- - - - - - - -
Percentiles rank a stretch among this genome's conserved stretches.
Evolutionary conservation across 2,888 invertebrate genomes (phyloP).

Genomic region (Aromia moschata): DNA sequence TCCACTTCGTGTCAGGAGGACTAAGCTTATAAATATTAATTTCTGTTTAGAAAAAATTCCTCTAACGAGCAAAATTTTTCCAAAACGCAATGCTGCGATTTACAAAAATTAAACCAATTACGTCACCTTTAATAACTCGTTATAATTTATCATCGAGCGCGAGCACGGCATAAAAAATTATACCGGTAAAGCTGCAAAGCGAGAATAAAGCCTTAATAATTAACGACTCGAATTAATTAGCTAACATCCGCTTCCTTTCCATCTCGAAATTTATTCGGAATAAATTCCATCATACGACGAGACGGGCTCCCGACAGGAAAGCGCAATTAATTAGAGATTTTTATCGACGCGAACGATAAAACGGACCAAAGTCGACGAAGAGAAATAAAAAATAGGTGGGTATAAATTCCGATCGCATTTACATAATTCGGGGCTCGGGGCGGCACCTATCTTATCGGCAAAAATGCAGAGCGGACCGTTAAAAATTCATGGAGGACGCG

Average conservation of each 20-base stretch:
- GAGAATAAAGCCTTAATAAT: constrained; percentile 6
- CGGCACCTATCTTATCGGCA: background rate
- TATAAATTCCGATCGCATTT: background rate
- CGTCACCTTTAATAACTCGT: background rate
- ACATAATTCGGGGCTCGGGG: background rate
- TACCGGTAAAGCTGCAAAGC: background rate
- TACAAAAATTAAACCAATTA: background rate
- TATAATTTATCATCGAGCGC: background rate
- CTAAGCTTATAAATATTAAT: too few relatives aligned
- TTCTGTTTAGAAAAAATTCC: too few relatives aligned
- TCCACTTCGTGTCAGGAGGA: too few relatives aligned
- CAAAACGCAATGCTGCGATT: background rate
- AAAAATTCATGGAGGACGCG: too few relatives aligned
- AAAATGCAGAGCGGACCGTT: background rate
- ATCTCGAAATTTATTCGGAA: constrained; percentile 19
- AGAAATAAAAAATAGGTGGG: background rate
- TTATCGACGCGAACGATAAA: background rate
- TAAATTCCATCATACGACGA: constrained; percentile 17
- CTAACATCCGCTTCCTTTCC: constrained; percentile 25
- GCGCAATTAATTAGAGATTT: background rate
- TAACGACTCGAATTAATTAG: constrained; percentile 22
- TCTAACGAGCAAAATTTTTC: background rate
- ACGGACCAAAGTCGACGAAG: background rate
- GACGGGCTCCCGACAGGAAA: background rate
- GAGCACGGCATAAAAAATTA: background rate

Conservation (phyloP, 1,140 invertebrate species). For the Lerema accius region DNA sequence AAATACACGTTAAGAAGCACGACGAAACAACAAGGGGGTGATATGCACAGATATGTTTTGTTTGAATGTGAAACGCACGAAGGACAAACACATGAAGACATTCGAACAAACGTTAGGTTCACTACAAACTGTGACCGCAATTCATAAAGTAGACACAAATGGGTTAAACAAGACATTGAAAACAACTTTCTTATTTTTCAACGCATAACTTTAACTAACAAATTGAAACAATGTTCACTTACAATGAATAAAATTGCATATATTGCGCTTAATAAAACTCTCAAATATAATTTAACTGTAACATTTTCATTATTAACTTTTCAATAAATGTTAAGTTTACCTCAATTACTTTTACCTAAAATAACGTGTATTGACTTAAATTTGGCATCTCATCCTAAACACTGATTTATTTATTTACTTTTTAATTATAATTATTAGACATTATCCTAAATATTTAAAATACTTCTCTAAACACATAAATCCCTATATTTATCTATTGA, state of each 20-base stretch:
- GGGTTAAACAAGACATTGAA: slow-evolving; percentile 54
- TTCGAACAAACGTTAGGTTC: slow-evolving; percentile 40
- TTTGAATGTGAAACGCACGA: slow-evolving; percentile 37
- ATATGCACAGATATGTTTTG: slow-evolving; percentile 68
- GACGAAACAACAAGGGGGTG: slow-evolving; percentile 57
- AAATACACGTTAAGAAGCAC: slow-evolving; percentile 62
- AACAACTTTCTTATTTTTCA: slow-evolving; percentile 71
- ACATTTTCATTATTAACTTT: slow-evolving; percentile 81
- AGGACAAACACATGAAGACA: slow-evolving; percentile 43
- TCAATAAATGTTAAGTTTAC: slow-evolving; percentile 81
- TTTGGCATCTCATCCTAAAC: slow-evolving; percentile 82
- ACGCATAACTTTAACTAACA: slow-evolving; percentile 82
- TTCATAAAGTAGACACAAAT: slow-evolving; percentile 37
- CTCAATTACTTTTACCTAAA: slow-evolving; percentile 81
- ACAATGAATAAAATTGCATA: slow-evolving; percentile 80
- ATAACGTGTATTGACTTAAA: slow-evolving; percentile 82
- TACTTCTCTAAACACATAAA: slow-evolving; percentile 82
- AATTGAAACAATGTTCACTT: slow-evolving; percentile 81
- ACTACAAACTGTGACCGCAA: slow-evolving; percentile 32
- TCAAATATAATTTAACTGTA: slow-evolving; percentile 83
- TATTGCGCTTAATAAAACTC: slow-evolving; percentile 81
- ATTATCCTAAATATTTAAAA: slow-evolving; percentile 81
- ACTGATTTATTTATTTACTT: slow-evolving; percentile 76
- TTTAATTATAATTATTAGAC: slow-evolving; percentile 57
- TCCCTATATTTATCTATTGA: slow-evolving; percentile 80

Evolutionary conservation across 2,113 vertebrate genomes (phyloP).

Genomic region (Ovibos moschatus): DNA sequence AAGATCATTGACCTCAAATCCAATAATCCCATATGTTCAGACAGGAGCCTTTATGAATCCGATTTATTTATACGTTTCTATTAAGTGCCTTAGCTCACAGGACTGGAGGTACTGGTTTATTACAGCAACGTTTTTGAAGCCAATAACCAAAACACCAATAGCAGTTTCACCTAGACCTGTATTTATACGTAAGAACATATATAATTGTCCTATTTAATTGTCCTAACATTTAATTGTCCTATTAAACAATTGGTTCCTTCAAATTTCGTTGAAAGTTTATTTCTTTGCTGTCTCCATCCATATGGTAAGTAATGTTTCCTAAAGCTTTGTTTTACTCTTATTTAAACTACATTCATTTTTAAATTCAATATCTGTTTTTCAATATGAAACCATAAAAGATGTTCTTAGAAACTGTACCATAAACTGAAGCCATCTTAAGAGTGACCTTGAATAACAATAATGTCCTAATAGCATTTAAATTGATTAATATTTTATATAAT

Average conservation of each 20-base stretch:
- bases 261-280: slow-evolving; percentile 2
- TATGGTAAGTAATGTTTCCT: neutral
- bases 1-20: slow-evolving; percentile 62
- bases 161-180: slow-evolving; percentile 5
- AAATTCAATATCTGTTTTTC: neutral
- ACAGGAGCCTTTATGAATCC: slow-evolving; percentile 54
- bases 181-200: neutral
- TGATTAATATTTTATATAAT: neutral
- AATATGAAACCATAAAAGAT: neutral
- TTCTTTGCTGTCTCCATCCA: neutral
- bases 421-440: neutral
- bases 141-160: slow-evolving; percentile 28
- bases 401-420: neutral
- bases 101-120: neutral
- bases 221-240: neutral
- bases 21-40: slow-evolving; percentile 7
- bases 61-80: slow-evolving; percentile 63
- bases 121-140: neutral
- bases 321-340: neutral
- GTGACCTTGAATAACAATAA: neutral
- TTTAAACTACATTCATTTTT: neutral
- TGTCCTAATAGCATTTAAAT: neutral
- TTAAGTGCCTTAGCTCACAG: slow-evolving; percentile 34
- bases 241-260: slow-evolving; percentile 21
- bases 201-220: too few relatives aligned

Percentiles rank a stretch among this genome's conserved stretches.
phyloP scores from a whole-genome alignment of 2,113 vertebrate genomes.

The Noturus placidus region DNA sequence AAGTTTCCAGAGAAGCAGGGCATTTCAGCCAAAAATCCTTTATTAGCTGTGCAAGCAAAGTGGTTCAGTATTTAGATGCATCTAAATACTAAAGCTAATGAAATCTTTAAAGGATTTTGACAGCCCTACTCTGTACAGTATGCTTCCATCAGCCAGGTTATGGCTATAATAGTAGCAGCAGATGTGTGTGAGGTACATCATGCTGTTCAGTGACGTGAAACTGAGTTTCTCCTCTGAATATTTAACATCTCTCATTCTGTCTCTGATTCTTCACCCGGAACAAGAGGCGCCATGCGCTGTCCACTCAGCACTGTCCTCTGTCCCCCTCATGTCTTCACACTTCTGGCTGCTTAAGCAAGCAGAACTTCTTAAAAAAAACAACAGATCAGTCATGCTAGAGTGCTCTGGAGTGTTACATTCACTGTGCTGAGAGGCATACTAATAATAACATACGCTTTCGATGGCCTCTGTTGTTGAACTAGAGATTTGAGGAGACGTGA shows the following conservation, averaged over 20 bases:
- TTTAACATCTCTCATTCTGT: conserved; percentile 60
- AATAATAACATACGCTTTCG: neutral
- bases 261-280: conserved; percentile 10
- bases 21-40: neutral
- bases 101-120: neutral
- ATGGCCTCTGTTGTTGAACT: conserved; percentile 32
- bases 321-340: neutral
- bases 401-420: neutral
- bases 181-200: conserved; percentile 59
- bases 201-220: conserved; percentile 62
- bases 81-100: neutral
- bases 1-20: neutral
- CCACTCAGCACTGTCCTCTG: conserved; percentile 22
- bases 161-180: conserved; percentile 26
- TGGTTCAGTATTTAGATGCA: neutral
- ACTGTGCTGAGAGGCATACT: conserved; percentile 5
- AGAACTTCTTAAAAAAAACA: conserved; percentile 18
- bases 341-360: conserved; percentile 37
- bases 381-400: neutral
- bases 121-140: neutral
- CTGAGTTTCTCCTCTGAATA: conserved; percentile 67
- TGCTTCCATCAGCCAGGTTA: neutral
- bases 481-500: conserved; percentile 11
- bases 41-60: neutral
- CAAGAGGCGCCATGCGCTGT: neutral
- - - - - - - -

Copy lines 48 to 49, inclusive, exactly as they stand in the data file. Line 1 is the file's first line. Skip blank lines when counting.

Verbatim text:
- AATTGAAACAATGTTCACTT: slow-evolving; percentile 81
- ACTACAAACTGTGACCGCAA: slow-evolving; percentile 32